Linguine w/ Red Clam Sauce

Linguine w/ Red Clam Sauce
Linguine w/ Red Clam Sauce

Traditional linguine vongole uses a simple reduction of white wine and garlic, which creates a delicate sauce so as to not overpower the simplicity of the clams and pasta. Although I do love the classic rendition, I think clams and pasta are both hearty enough to stand up to something a little bolder and saucier. This variation of linguine and clams features the punchiness of a red sauce that has been cooked down in a combination of olive oil and pancetta fat, while still retaining the expected flavours of garlic and white wine. Saucy, bright, and umami-packed, this version stands up as a perfect contrast to the traditional recipe and boasts an equally competitive cooking/prep time. 

Linguine w/ Red Clam Sauce

Serves 4


2 tbsp kosher salt + more to serve
¼ cup olive oil + more to serve
6 cloves of garlic, very thinly sliced
150 gr pancetta, diced or cubed
Pinch of crushed red pepper flakes
½ tsp dried oregano
1/3 cup dry white wine
1 28-oz can whole tomatoes, preferably San Marzano
2 lb fresh clams, rinsed and scrubbed (not with soap – OBVIOUSLY)
1 lb linguine
Chopped flat-leaf (Italian) parsley, to serve
Finely grated lemon zest, to serve


Pour 10 cups of water into a large pot and stir in the kosher salt. Bring to a boil while you work on everything else (if it boils before you’re ready to cook the pasta, just keep it on low so it’s ready to crank back up easily). Have a measuring cup beside the water so that you remember to scoop out some of the starchy water later on when the pasta is cooking.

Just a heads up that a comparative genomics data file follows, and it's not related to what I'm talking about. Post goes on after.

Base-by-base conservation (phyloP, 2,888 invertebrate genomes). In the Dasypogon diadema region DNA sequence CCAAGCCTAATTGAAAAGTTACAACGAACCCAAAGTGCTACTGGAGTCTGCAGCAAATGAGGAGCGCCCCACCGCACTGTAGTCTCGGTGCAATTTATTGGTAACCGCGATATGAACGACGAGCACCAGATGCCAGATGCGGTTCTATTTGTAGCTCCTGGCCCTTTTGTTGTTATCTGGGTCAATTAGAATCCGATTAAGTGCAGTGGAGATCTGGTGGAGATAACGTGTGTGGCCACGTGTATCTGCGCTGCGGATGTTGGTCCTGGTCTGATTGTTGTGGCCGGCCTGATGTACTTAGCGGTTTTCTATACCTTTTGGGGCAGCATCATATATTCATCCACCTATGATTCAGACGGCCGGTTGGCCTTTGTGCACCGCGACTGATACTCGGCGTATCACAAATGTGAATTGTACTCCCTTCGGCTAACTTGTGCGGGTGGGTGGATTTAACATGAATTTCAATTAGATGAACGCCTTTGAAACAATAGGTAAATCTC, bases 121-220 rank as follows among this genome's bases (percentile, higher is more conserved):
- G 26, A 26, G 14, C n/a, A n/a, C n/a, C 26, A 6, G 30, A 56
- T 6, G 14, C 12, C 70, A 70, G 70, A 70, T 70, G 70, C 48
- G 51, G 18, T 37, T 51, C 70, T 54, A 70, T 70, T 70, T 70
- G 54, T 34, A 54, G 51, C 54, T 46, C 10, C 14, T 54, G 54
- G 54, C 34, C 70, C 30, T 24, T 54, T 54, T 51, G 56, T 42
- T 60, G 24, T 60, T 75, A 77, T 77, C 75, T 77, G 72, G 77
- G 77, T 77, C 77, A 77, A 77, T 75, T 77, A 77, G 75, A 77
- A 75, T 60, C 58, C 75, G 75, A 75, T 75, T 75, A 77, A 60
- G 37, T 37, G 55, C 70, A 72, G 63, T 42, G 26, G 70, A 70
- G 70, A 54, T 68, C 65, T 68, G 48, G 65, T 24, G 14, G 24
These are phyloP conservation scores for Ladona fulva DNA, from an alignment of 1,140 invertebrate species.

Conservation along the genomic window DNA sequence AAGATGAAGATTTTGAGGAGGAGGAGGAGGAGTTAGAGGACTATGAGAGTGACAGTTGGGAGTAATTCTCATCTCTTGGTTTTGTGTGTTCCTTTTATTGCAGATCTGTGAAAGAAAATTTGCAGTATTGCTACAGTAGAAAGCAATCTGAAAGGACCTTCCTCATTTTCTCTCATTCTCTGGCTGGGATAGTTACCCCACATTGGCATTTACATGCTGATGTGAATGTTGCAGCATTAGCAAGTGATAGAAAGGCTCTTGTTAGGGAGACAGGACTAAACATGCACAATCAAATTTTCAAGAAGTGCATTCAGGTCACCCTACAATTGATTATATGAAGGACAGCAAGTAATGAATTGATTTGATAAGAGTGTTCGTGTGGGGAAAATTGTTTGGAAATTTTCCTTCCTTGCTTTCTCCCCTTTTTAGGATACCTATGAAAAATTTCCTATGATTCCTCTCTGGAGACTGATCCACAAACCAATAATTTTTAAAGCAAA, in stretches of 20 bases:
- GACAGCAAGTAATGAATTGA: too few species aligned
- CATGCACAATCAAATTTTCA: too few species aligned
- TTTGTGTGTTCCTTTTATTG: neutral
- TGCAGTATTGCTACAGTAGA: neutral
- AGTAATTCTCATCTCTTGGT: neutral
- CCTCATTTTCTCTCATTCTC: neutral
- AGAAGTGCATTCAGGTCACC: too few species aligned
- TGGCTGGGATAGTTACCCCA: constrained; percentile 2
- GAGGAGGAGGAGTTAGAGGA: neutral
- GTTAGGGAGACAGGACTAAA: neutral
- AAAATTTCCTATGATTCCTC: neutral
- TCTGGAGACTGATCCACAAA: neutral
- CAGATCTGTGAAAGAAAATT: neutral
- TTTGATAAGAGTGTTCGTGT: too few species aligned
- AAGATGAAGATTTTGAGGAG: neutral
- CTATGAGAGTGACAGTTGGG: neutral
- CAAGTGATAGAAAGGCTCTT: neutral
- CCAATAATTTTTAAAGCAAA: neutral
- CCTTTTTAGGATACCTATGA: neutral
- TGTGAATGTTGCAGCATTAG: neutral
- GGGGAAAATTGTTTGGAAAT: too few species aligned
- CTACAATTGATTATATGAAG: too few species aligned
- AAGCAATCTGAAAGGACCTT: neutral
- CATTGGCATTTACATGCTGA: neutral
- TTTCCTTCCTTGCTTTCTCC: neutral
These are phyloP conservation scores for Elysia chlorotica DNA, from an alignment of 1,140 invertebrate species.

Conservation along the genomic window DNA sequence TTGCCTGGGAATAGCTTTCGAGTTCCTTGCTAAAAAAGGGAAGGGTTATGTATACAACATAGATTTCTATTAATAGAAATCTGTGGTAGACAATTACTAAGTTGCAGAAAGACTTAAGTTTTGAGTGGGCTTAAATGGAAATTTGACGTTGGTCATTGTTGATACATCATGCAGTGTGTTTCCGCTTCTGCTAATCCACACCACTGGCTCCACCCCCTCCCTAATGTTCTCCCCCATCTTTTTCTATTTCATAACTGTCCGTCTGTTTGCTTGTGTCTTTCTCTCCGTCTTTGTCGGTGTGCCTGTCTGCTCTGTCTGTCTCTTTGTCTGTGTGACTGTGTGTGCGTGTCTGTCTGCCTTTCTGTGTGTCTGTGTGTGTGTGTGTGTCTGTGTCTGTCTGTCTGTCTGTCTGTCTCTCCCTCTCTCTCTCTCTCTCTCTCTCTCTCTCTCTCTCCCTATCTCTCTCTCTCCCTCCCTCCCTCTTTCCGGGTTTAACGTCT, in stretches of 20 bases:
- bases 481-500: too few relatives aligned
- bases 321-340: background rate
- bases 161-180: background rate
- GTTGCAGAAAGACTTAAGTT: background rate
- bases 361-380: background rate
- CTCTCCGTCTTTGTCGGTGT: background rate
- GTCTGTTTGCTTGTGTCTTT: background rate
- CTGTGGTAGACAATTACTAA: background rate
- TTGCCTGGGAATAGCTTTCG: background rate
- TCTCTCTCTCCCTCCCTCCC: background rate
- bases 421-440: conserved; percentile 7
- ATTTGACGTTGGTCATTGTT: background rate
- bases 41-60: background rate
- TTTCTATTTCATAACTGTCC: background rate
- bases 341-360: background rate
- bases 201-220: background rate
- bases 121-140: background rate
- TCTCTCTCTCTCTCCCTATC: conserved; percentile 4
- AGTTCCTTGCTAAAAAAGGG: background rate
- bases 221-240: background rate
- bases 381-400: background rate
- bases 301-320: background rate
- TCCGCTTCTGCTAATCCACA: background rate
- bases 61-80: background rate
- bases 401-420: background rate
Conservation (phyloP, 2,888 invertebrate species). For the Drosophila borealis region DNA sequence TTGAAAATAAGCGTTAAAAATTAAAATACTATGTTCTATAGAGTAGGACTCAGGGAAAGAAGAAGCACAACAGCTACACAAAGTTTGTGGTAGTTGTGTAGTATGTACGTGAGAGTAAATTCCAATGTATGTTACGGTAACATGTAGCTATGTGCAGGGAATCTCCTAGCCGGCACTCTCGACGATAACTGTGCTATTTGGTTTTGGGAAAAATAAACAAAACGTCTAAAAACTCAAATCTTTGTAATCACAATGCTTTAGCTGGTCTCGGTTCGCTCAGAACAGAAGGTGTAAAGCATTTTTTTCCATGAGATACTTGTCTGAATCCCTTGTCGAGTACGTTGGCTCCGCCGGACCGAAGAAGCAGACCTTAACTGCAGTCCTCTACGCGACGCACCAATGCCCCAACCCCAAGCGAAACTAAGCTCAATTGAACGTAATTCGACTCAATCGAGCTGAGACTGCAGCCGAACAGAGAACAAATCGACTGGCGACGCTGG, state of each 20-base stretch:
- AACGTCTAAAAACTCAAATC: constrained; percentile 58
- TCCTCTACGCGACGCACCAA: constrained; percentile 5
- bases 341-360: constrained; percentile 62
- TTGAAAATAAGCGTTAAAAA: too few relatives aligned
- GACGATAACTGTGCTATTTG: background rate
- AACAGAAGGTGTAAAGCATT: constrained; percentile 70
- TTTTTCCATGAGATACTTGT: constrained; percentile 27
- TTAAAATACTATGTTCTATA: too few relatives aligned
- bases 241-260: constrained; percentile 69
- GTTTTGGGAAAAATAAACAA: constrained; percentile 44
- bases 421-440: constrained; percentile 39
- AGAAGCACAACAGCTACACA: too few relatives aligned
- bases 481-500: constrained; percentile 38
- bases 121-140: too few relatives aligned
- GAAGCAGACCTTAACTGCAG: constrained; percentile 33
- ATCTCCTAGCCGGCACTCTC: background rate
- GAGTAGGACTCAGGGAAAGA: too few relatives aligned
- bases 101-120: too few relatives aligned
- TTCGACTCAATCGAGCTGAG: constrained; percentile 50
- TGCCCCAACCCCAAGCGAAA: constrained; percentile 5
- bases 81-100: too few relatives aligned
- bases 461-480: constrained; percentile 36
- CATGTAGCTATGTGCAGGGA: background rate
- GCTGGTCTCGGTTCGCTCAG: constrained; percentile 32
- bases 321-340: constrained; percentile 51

Meanwhile, heat the olive oil in a large Dutch oven (or deep, heavy pot) over medium heat. Add the sliced garlic to the hot oil and cook for ~30 seconds, just to get a sizzle going (but do not allow the garlic to take on any colour). Add the pancetta to the pot and cook, stirring constantly. Turn the heat down as needed so that both the pancetta and garlic can brown simultaneously. Once most of the fat has rendered from the pancetta and the garlic is golden-brown (not dark brown, not black), stir in the red pepper flakes and oregano, cooking for another 30-60 seconds. Pour the wine in to deglaze any delicious stuck bits from the bottom of the pot and raise the heat back up so the wine simmers vigourously. Reduce the wine down until only a few spoonfuls remain (~5-7 minutes). Using your hands, crush the canned tomatoes into the wine reduction and pour in the juices from the bottom of the can. Bring back up to a vigourous simmer on medium-high heat to thicken the sauce slightly (~10 minutes should suffice – you want things very saucy but not watery). Carefully transfer the fresh clams to the pot and gently toss to coat with the sauce. Cover the pot and cook until the clams have opened, ~5-7 minutes (any clams that are beginning to open can get a couple extra minutes of cook time to fully open; any that still haven’t opened at all should be thrown away;). Uncover the pot and transfer the clams to a bowl, leaving all the sauce in the pot. Tent the clams loosely with foil and set aside.

Bring the salted water back up to a boil if you turned it down. Keep the tomato sauce at a gentle simmer while you deal with the pasta. Once boiling, add the linguine and cook for 5 minutes (it will be undercooked). Before removing the pasta from the water, scoop out 1 cup of the starchy water from the pot. Use tongs to transfer the noodles to the tomato sauce along with ½ cup reserved pasta water. Turn the heat up to bring everything to a vigouous simmer and cook down until the sauce has thickened and coats each noodle. Add more pasta water as needed if things thicken too quickly. Taste and season with more salt as needed, remembering that the addition of the clams will give the pasta some extra saltiness as well.

To serve, divide the pasta among 4 shallow bowls. Nestle the cooked clams among the noodles and drizzle everything with a bit of olive oil. Scatter with fresh parsley and lemon zest. Ponder the aptness of the idiom “happy as a clam”.

Linguine w/ Red Clam Sauce